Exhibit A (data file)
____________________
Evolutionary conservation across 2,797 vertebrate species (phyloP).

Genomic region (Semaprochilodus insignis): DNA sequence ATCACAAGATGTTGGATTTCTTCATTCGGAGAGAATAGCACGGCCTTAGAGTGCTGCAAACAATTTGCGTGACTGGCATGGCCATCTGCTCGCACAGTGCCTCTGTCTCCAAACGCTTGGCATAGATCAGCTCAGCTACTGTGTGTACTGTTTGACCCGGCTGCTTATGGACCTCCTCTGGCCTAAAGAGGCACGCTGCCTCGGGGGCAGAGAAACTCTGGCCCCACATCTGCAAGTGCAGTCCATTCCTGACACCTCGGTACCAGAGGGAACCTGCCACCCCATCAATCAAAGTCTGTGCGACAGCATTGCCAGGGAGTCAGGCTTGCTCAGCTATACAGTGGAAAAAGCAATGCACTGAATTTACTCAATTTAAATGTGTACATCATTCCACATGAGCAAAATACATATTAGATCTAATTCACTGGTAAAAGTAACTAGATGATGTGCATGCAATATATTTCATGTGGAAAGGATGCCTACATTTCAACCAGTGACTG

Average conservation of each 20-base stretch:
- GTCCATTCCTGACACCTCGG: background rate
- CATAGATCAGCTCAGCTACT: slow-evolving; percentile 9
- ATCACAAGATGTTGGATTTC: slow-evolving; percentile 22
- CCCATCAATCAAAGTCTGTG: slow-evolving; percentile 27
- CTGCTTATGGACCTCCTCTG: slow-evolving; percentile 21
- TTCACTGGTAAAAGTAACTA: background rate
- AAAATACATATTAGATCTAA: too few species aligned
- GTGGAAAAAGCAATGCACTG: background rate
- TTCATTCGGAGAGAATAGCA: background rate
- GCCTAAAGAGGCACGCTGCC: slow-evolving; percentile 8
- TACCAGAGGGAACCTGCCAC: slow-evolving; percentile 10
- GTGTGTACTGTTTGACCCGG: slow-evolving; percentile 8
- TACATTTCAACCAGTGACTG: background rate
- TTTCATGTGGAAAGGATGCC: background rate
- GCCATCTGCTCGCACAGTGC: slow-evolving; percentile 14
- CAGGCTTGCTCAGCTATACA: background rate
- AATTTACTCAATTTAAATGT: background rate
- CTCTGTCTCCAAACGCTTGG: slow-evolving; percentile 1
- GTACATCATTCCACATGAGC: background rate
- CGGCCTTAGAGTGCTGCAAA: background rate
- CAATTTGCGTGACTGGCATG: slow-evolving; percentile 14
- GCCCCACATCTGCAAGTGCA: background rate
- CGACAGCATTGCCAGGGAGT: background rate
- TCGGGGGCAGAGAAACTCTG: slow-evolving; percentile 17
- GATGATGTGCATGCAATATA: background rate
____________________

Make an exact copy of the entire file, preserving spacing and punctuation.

Evolutionary conservation across 2,797 vertebrate species (phyloP).

Genomic region (Semaprochilodus insignis): DNA sequence ATCACAAGATGTTGGATTTCTTCATTCGGAGAGAATAGCACGGCCTTAGAGTGCTGCAAACAATTTGCGTGACTGGCATGGCCATCTGCTCGCACAGTGCCTCTGTCTCCAAACGCTTGGCATAGATCAGCTCAGCTACTGTGTGTACTGTTTGACCCGGCTGCTTATGGACCTCCTCTGGCCTAAAGAGGCACGCTGCCTCGGGGGCAGAGAAACTCTGGCCCCACATCTGCAAGTGCAGTCCATTCCTGACACCTCGGTACCAGAGGGAACCTGCCACCCCATCAATCAAAGTCTGTGCGACAGCATTGCCAGGGAGTCAGGCTTGCTCAGCTATACAGTGGAAAAAGCAATGCACTGAATTTACTCAATTTAAATGTGTACATCATTCCACATGAGCAAAATACATATTAGATCTAATTCACTGGTAAAAGTAACTAGATGATGTGCATGCAATATATTTCATGTGGAAAGGATGCCTACATTTCAACCAGTGACTG

Average conservation of each 20-base stretch:
- GTCCATTCCTGACACCTCGG: background rate
- CATAGATCAGCTCAGCTACT: slow-evolving; percentile 9
- ATCACAAGATGTTGGATTTC: slow-evolving; percentile 22
- CCCATCAATCAAAGTCTGTG: slow-evolving; percentile 27
- CTGCTTATGGACCTCCTCTG: slow-evolving; percentile 21
- TTCACTGGTAAAAGTAACTA: background rate
- AAAATACATATTAGATCTAA: too few species aligned
- GTGGAAAAAGCAATGCACTG: background rate
- TTCATTCGGAGAGAATAGCA: background rate
- GCCTAAAGAGGCACGCTGCC: slow-evolving; percentile 8
- TACCAGAGGGAACCTGCCAC: slow-evolving; percentile 10
- GTGTGTACTGTTTGACCCGG: slow-evolving; percentile 8
- TACATTTCAACCAGTGACTG: background rate
- TTTCATGTGGAAAGGATGCC: background rate
- GCCATCTGCTCGCACAGTGC: slow-evolving; percentile 14
- CAGGCTTGCTCAGCTATACA: background rate
- AATTTACTCAATTTAAATGT: background rate
- CTCTGTCTCCAAACGCTTGG: slow-evolving; percentile 1
- GTACATCATTCCACATGAGC: background rate
- CGGCCTTAGAGTGCTGCAAA: background rate
- CAATTTGCGTGACTGGCATG: slow-evolving; percentile 14
- GCCCCACATCTGCAAGTGCA: background rate
- CGACAGCATTGCCAGGGAGT: background rate
- TCGGGGGCAGAGAAACTCTG: slow-evolving; percentile 17
- GATGATGTGCATGCAATATA: background rate